What if My Mom Is Diagnosed With Cancer? - Finds.Life.Church

What if My Mom Is Diagnosed With Cancer?

by Sheri Yates

When my mom was first diagnosed with cancer, my sister and I sat with her for eight hours and sobbed like babies. Our hearts and minds went to the “what-ifs.”

“What if she doesn’t live?” “What if she doesn’t make it?” “What if we lose our mother?”

We knew cancer could be terminal and it was a horrible situation. To be honest, we weren’t sure what to do.

After spending time with my mom, the first thing I did was phone a friend. I reached out to the person I thought could comfort me the most. I just wanted to cry on their shoulder and find encouragement. I think it’s natural when we are weary, hurting or burdened to reach out to whoever we trust, love, and feel comforted by the most.

I had a relationship with God. I knew and loved Him, but I didn’t know Him well.  I really didn’t understand His will. He wasn’t always my first choice for comfort. I wanted Him to be, but I just didn’t know Him well enough to comprehend He was trustworthy in every painful situation.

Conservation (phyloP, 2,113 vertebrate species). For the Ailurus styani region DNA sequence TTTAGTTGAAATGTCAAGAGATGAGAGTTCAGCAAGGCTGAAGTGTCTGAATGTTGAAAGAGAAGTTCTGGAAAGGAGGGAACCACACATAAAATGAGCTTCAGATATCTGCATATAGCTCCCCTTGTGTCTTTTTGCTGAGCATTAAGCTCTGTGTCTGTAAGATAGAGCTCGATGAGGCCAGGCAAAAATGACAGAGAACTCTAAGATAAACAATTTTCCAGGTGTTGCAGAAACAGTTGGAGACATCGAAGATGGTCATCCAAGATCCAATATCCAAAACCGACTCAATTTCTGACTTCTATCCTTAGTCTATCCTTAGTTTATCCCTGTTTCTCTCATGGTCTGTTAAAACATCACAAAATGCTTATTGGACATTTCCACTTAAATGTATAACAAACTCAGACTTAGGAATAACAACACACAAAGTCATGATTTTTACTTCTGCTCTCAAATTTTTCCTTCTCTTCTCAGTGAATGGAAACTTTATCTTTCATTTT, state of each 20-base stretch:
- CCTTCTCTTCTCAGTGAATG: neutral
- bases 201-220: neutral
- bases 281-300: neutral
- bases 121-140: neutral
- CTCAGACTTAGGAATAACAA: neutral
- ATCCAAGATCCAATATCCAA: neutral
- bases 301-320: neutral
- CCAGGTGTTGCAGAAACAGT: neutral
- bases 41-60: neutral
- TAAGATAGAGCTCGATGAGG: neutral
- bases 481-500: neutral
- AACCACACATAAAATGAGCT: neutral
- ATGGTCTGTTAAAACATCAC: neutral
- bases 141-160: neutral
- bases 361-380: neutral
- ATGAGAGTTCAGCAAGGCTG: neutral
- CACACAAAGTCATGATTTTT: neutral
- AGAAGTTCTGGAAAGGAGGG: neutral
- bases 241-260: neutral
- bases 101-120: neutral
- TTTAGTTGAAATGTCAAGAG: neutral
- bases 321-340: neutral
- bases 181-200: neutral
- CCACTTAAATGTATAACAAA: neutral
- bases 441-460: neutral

How about you? Who is the first person you reach out to when you’re hurting? Try to recall the last time you needed someone. Did you reach out to a friend or call upon God through prayer?

Come to me, all you who are weary and burdened, and I will give you rest. Take my yoke upon you and learn from me, for I am gentle and humble in heart, and you will find rest for your souls. For my yoke is easy and my burden is light. Matthew 11:28-30 NIV

God longs for us to draw near and know Him personally. He wants us to make Him our first choice when we are in need or hurting—not our husband, child, sibling, or friend. When your heart enters into close fellowship with God, you have first-hand experience in knowing who He is. He is our comforter: loving, humble, gentle, and kind.

I encourage you to seek God’s help first. If you’re in trouble or have questions, if you’re in doubt or in pain—whatever it is—just run to God. Or as I like to remind myself, “Run to the throne, not the phone.”


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